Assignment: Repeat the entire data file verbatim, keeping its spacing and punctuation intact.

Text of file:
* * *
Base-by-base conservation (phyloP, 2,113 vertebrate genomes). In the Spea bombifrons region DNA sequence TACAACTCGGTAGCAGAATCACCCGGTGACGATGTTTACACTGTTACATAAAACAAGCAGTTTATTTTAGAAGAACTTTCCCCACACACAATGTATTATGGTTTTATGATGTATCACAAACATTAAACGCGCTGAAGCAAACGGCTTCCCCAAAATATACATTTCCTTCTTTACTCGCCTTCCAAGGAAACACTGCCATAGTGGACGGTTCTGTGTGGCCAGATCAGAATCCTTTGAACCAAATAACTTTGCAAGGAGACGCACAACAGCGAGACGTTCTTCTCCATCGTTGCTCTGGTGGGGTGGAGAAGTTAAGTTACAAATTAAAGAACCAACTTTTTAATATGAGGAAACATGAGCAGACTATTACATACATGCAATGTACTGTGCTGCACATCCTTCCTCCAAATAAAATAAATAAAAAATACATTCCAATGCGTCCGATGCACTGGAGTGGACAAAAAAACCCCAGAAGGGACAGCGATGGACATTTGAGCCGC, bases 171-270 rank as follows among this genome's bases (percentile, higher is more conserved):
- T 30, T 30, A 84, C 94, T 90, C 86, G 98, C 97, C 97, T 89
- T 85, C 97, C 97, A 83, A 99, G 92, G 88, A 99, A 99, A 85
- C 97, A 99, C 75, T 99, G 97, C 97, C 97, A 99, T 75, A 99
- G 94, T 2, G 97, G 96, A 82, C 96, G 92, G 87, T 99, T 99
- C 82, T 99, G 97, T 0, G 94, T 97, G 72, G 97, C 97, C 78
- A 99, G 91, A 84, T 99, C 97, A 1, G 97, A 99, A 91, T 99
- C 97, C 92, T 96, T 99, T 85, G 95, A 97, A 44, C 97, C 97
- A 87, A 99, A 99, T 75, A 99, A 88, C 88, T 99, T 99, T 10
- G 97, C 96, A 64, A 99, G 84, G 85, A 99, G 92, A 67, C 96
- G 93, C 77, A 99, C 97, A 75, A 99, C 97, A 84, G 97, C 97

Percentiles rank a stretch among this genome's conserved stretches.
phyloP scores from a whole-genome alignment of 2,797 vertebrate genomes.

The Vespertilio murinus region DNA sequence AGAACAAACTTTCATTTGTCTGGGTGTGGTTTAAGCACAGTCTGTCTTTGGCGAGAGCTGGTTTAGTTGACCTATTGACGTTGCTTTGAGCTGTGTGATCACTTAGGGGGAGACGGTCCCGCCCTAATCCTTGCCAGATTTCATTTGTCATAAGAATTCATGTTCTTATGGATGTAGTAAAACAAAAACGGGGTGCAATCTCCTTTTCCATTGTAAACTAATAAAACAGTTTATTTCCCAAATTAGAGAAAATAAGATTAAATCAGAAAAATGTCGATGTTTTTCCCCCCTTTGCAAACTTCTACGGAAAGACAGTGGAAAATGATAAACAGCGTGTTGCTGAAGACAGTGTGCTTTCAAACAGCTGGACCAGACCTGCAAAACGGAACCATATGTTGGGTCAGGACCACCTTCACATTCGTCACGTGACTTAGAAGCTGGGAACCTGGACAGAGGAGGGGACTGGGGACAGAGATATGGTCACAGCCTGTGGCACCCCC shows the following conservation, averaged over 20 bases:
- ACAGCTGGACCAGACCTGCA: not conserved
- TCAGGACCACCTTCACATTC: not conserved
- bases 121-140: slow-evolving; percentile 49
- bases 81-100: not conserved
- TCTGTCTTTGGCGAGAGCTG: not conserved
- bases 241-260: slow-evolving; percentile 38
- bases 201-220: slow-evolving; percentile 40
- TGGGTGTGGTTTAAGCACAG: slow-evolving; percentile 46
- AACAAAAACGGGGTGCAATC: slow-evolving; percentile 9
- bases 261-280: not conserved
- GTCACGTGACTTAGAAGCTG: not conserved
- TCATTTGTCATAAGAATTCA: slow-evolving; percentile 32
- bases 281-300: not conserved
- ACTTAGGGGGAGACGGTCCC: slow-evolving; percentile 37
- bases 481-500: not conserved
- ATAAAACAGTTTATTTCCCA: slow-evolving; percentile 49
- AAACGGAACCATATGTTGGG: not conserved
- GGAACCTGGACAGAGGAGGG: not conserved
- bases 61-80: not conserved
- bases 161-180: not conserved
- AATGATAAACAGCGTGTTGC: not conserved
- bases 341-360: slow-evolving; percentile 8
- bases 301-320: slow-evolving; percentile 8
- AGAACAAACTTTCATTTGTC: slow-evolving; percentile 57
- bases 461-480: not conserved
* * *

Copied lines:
Base-by-base conservation (phyloP, 2,113 vertebrate genomes). In the Spea bombifrons region DNA sequence TACAACTCGGTAGCAGAATCACCCGGTGACGATGTTTACACTGTTACATAAAACAAGCAGTTTATTTTAGAAGAACTTTCCCCACACACAATGTATTATGGTTTTATGATGTATCACAAACATTAAACGCGCTGAAGCAAACGGCTTCCCCAAAATATACATTTCCTTCTTTACTCGCCTTCCAAGGAAACACTGCCATAGTGGACGGTTCTGTGTGGCCAGATCAGAATCCTTTGAACCAAATAACTTTGCAAGGAGACGCACAACAGCGAGACGTTCTTCTCCATCGTTGCTCTGGTGGGGTGGAGAAGTTAAGTTACAAATTAAAGAACCAACTTTTTAATATGAGGAAACATGAGCAGACTATTACATACATGCAATGTACTGTGCTGCACATCCTTCCTCCAAATAAAATAAATAAAAAATACATTCCAATGCGTCCGATGCACTGGAGTGGACAAAAAAACCCCAGAAGGGACAGCGATGGACATTTGAGCCGC, bases 171-270 rank as follows among this genome's bases (percentile, higher is more conserved):
- T 30, T 30, A 84, C 94, T 90, C 86, G 98, C 97, C 97, T 89
- T 85, C 97, C 97, A 83, A 99, G 92, G 88, A 99, A 99, A 85
- C 97, A 99, C 75, T 99, G 97, C 97, C 97, A 99, T 75, A 99
- G 94, T 2, G 97, G 96, A 82, C 96, G 92, G 87, T 99, T 99
- C 82, T 99, G 97, T 0, G 94, T 97, G 72, G 97, C 97, C 78
- A 99, G 91, A 84, T 99, C 97, A 1, G 97, A 99, A 91, T 99
- C 97, C 92, T 96, T 99, T 85, G 95, A 97, A 44, C 97, C 97
- A 87, A 99, A 99, T 75, A 99, A 88, C 88, T 99, T 99, T 10
- G 97, C 96, A 64, A 99, G 84, G 85, A 99, G 92, A 67, C 96
- G 93, C 77, A 99, C 97, A 75, A 99, C 97, A 84, G 97, C 97

Percentiles rank a stretch among this genome's conserved stretches.
phyloP scores from a whole-genome alignment of 2,797 vertebrate genomes.

The Vespertilio murinus region DNA sequence AGAACAAACTTTCATTTGTCTGGGTGTGGTTTAAGCACAGTCTGTCTTTGGCGAGAGCTGGTTTAGTTGACCTATTGACGTTGCTTTGAGCTGTGTGATCACTTAGGGGGAGACGGTCCCGCCCTAATCCTTGCCAGATTTCATTTGTCATAAGAATTCATGTTCTTATGGATGTAGTAAAACAAAAACGGGGTGCAATCTCCTTTTCCATTGTAAACTAATAAAACAGTTTATTTCCCAAATTAGAGAAAATAAGATTAAATCAGAAAAATGTCGATGTTTTTCCCCCCTTTGCAAACTTCTACGGAAAGACAGTGGAAAATGATAAACAGCGTGTTGCTGAAGACAGTGTGCTTTCAAACAGCTGGACCAGACCTGCAAAACGGAACCATATGTTGGGTCAGGACCACCTTCACATTCGTCACGTGACTTAGAAGCTGGGAACCTGGACAGAGGAGGGGACTGGGGACAGAGATATGGTCACAGCCTGTGGCACCCCC shows the following conservation, averaged over 20 bases:
- ACAGCTGGACCAGACCTGCA: not conserved
- TCAGGACCACCTTCACATTC: not conserved
- bases 121-140: slow-evolving; percentile 49
- bases 81-100: not conserved
- TCTGTCTTTGGCGAGAGCTG: not conserved
- bases 241-260: slow-evolving; percentile 38
- bases 201-220: slow-evolving; percentile 40
- TGGGTGTGGTTTAAGCACAG: slow-evolving; percentile 46
- AACAAAAACGGGGTGCAATC: slow-evolving; percentile 9
- bases 261-280: not conserved
- GTCACGTGACTTAGAAGCTG: not conserved
- TCATTTGTCATAAGAATTCA: slow-evolving; percentile 32
- bases 281-300: not conserved
- ACTTAGGGGGAGACGGTCCC: slow-evolving; percentile 37
- bases 481-500: not conserved
- ATAAAACAGTTTATTTCCCA: slow-evolving; percentile 49
- AAACGGAACCATATGTTGGG: not conserved
- GGAACCTGGACAGAGGAGGG: not conserved
- bases 61-80: not conserved
- bases 161-180: not conserved
- AATGATAAACAGCGTGTTGC: not conserved
- bases 341-360: slow-evolving; percentile 8
- bases 301-320: slow-evolving; percentile 8
- AGAACAAACTTTCATTTGTC: slow-evolving; percentile 57
- bases 461-480: not conserved